I was so laissez faire about my girls’ potty training, that even my mother — who almost never comments on my parenting — spoke up. “I know you’re waiting until they’re ready,” she said, “But at some point you really do need to show them what they need to do.”
Both my girls were trained the same way: The little potty came out at 18 months and was put on the kitchen floor. Whether they wanted to sit on it or not was up to them. At two, I started encouraging them to sit, especially when I discovered them naked or when they first got up in the morning.
At about 26 months, they both urinated in the pot for the first time, and we celebrated with lots of jumping up and down and cheering. That same day, we started using undies. There were no treats, no baby boot camps, and, honestly, very few accidents. It’s always been my belief that waiting until they were ready ensured our potty training success, but a recent article at Salon.com has changed my mind. It was a successful method because it was right for us, not because it was the “right” method.
In her piece on elimination communication, Heather Turgeon says that though we might view the practice as alternative, around the world late potty training is the more unusual practice. “Throughout parts of Europe, China, Southeast Asia, India and Latin America there is no such thing as a walking, talking kid in nappies,” Turgeon writes. In fact, it’s only been since the mid-20th century that kids weren’t potty trained by the time they were one.
Diaper companies might be raking in the profit from this particular parenting trend, but it’s psychologists that you can thank for keeping our kids in diapers until toddlerhood and beyond. Turgeon writes:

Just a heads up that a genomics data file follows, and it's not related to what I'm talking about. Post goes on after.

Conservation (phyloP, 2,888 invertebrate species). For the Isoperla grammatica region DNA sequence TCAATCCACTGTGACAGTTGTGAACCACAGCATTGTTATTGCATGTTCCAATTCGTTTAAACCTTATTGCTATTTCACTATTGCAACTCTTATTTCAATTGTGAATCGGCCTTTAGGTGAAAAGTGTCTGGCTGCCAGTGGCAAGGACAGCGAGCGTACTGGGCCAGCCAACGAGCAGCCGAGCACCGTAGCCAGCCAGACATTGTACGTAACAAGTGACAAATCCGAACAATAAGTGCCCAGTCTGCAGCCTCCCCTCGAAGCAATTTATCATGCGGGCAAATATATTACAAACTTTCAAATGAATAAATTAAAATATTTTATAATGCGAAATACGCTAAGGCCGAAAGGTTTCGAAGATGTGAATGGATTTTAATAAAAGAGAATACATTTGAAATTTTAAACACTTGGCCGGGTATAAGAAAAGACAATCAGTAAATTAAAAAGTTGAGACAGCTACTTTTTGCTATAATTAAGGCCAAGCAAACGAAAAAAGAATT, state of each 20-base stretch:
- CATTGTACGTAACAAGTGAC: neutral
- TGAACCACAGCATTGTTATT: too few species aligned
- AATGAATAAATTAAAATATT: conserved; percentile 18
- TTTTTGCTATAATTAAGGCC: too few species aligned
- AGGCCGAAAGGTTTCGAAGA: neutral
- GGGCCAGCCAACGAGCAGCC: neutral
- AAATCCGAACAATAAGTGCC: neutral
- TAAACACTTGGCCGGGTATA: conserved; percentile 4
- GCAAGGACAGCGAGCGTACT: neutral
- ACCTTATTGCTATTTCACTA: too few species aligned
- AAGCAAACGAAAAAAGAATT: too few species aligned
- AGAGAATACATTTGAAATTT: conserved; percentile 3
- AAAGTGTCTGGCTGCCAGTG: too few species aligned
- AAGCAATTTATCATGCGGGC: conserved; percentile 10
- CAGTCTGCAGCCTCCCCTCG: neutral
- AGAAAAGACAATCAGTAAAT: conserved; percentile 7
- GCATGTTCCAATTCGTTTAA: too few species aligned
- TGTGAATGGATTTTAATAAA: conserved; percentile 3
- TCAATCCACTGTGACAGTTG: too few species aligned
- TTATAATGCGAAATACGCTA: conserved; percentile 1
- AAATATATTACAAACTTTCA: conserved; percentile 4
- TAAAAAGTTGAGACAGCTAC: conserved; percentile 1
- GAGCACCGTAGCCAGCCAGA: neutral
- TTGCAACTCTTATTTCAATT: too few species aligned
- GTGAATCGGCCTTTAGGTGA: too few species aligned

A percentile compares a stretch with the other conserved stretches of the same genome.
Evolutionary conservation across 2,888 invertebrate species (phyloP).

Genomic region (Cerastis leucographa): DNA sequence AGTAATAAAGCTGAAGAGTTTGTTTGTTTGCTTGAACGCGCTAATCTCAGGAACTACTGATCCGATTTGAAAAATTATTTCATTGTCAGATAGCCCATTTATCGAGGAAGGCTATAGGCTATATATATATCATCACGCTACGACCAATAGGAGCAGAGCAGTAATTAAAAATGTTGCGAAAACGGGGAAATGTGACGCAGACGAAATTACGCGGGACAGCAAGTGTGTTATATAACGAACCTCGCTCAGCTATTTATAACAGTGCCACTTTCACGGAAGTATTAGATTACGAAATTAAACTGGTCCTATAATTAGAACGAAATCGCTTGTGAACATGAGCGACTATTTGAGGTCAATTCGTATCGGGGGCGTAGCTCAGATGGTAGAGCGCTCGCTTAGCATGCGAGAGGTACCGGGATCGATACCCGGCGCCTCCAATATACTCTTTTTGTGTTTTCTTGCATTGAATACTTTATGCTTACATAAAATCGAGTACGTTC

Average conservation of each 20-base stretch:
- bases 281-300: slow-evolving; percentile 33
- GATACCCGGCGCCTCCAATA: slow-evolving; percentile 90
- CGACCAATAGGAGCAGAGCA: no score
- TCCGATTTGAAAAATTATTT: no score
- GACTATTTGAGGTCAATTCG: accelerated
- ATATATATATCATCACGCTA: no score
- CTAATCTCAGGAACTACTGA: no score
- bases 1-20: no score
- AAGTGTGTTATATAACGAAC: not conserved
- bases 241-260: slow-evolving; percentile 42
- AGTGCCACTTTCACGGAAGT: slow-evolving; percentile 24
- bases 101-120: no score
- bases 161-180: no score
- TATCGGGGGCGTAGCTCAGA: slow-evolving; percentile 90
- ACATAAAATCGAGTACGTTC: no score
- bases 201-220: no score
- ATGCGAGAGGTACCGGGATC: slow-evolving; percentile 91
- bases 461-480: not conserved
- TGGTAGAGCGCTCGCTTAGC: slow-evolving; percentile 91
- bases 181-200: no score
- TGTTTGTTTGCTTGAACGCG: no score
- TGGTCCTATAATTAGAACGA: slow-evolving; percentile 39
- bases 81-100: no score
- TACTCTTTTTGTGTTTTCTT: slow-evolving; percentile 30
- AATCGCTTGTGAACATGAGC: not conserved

He’s the one who told us that toilet training was something of psychological significance, and in a way we’re still listening to him. During the pivotal anal phase, he said, the way parents approach teaching kids to hold their bowels determines part of the child’s character. Too early or strict and the child becomes rigid and obsessive (the origin of the word “anal retentive”). Too lenient or late, and he develops a reckless, chaotic and rebellious personality.
But Turgeon argues that there really isn’t any scientific evidence (her claim, not mine) to back up this idea that one method is better than another. And, she argues, this idea that kids get to decide when they’re ready to use the potty might actually be holding them back. If you’ve got a kid unbothered by sitting in a wet, squishy diaper, then you’ve got a potty training problem on your hands.
Early parenthood was overwhelming for me — the sleepless nights, the constant breastfeeding, the inability to spend 24 hours doing nothing but caring for a baby and still finding myself unable to dind time to shower. Having to watch my baby for cues that she was ready to eliminate probably would have pushed me over the edge. But I’ll admit, the idea of having a fully trained 18-month-old is intriguing.
But I think the recent emergence of younger baby toilet training is a good thing. Not because it’s inherently a better or more healthy way for kids (mine is 2 years old and still in diapers, so clearly I’m not a radical covert), but because it pokes holes in some of our outdated cultural notions about the potty. It’s not really about when the kid is ready — it’s when the family is ready.
And I agree. Assuming that a parent isn’t using harsh consequences or punishment to potty training a child, choosing a method that fits your parenting style and child’s personality is probably healthier for everyone.
Have you tried elimination communication? Tell us how it went for you. And if you haven’t, how did you potty train your child?
Photo: Todd Morris, Flickr